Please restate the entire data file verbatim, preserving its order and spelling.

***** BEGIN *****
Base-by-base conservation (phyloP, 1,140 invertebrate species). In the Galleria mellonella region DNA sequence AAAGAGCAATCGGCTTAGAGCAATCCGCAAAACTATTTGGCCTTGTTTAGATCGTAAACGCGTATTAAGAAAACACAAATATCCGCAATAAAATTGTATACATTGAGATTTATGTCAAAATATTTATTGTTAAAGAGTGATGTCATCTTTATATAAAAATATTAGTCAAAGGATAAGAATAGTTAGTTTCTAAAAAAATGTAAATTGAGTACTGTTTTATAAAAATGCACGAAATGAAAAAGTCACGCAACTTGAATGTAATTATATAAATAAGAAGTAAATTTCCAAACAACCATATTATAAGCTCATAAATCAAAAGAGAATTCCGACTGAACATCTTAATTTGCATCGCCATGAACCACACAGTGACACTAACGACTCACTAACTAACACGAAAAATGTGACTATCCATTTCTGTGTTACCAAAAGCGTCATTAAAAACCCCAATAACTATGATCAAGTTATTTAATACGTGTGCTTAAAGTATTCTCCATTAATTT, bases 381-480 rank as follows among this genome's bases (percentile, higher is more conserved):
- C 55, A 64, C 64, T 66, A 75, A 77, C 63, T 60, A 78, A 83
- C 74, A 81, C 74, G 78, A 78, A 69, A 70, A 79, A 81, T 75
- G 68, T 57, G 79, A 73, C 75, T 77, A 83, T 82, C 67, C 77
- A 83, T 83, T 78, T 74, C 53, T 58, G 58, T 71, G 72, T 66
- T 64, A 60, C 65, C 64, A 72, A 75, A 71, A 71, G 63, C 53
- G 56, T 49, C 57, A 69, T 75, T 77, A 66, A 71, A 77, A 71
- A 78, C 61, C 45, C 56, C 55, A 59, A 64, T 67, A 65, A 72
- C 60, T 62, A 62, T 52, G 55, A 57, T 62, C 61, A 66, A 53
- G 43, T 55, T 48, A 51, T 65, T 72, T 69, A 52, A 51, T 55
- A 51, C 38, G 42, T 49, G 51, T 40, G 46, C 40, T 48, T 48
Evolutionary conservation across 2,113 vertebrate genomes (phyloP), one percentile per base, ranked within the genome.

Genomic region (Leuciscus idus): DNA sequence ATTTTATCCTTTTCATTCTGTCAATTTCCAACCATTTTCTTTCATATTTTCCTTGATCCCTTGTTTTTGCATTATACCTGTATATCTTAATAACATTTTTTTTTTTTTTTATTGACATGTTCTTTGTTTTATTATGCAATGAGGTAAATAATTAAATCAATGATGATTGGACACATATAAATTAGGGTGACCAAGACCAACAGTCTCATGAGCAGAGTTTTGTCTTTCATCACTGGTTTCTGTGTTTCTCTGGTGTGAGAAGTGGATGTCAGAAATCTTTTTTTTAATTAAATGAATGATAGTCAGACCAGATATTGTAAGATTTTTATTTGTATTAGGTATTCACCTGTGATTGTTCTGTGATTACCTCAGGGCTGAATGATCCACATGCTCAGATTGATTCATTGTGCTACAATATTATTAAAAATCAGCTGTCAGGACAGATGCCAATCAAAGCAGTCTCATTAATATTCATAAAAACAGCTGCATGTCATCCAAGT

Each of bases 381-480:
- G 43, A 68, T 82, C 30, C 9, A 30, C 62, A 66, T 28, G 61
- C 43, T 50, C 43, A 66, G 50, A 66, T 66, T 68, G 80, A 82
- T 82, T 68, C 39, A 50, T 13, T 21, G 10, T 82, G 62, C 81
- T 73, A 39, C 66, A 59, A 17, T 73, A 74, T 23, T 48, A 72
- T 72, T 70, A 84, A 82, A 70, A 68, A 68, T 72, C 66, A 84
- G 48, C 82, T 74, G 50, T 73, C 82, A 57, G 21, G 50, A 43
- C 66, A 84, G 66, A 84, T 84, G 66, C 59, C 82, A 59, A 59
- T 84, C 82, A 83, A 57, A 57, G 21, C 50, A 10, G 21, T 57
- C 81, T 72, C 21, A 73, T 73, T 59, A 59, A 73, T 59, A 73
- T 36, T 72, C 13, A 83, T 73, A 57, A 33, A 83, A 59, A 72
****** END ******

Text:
Base-by-base conservation (phyloP, 1,140 invertebrate species). In the Galleria mellonella region DNA sequence AAAGAGCAATCGGCTTAGAGCAATCCGCAAAACTATTTGGCCTTGTTTAGATCGTAAACGCGTATTAAGAAAACACAAATATCCGCAATAAAATTGTATACATTGAGATTTATGTCAAAATATTTATTGTTAAAGAGTGATGTCATCTTTATATAAAAATATTAGTCAAAGGATAAGAATAGTTAGTTTCTAAAAAAATGTAAATTGAGTACTGTTTTATAAAAATGCACGAAATGAAAAAGTCACGCAACTTGAATGTAATTATATAAATAAGAAGTAAATTTCCAAACAACCATATTATAAGCTCATAAATCAAAAGAGAATTCCGACTGAACATCTTAATTTGCATCGCCATGAACCACACAGTGACACTAACGACTCACTAACTAACACGAAAAATGTGACTATCCATTTCTGTGTTACCAAAAGCGTCATTAAAAACCCCAATAACTATGATCAAGTTATTTAATACGTGTGCTTAAAGTATTCTCCATTAATTT, bases 381-480 rank as follows among this genome's bases (percentile, higher is more conserved):
- C 55, A 64, C 64, T 66, A 75, A 77, C 63, T 60, A 78, A 83
- C 74, A 81, C 74, G 78, A 78, A 69, A 70, A 79, A 81, T 75
- G 68, T 57, G 79, A 73, C 75, T 77, A 83, T 82, C 67, C 77
- A 83, T 83, T 78, T 74, C 53, T 58, G 58, T 71, G 72, T 66
- T 64, A 60, C 65, C 64, A 72, A 75, A 71, A 71, G 63, C 53
- G 56, T 49, C 57, A 69, T 75, T 77, A 66, A 71, A 77, A 71
- A 78, C 61, C 45, C 56, C 55, A 59, A 64, T 67, A 65, A 72
- C 60, T 62, A 62, T 52, G 55, A 57, T 62, C 61, A 66, A 53
- G 43, T 55, T 48, A 51, T 65, T 72, T 69, A 52, A 51, T 55
- A 51, C 38, G 42, T 49, G 51, T 40, G 46, C 40, T 48, T 48
Evolutionary conservation across 2,113 vertebrate genomes (phyloP), one percentile per base, ranked within the genome.

Genomic region (Leuciscus idus): DNA sequence ATTTTATCCTTTTCATTCTGTCAATTTCCAACCATTTTCTTTCATATTTTCCTTGATCCCTTGTTTTTGCATTATACCTGTATATCTTAATAACATTTTTTTTTTTTTTTATTGACATGTTCTTTGTTTTATTATGCAATGAGGTAAATAATTAAATCAATGATGATTGGACACATATAAATTAGGGTGACCAAGACCAACAGTCTCATGAGCAGAGTTTTGTCTTTCATCACTGGTTTCTGTGTTTCTCTGGTGTGAGAAGTGGATGTCAGAAATCTTTTTTTTAATTAAATGAATGATAGTCAGACCAGATATTGTAAGATTTTTATTTGTATTAGGTATTCACCTGTGATTGTTCTGTGATTACCTCAGGGCTGAATGATCCACATGCTCAGATTGATTCATTGTGCTACAATATTATTAAAAATCAGCTGTCAGGACAGATGCCAATCAAAGCAGTCTCATTAATATTCATAAAAACAGCTGCATGTCATCCAAGT

Each of bases 381-480:
- G 43, A 68, T 82, C 30, C 9, A 30, C 62, A 66, T 28, G 61
- C 43, T 50, C 43, A 66, G 50, A 66, T 66, T 68, G 80, A 82
- T 82, T 68, C 39, A 50, T 13, T 21, G 10, T 82, G 62, C 81
- T 73, A 39, C 66, A 59, A 17, T 73, A 74, T 23, T 48, A 72
- T 72, T 70, A 84, A 82, A 70, A 68, A 68, T 72, C 66, A 84
- G 48, C 82, T 74, G 50, T 73, C 82, A 57, G 21, G 50, A 43
- C 66, A 84, G 66, A 84, T 84, G 66, C 59, C 82, A 59, A 59
- T 84, C 82, A 83, A 57, A 57, G 21, C 50, A 10, G 21, T 57
- C 81, T 72, C 21, A 73, T 73, T 59, A 59, A 73, T 59, A 73
- T 36, T 72, C 13, A 83, T 73, A 57, A 33, A 83, A 59, A 72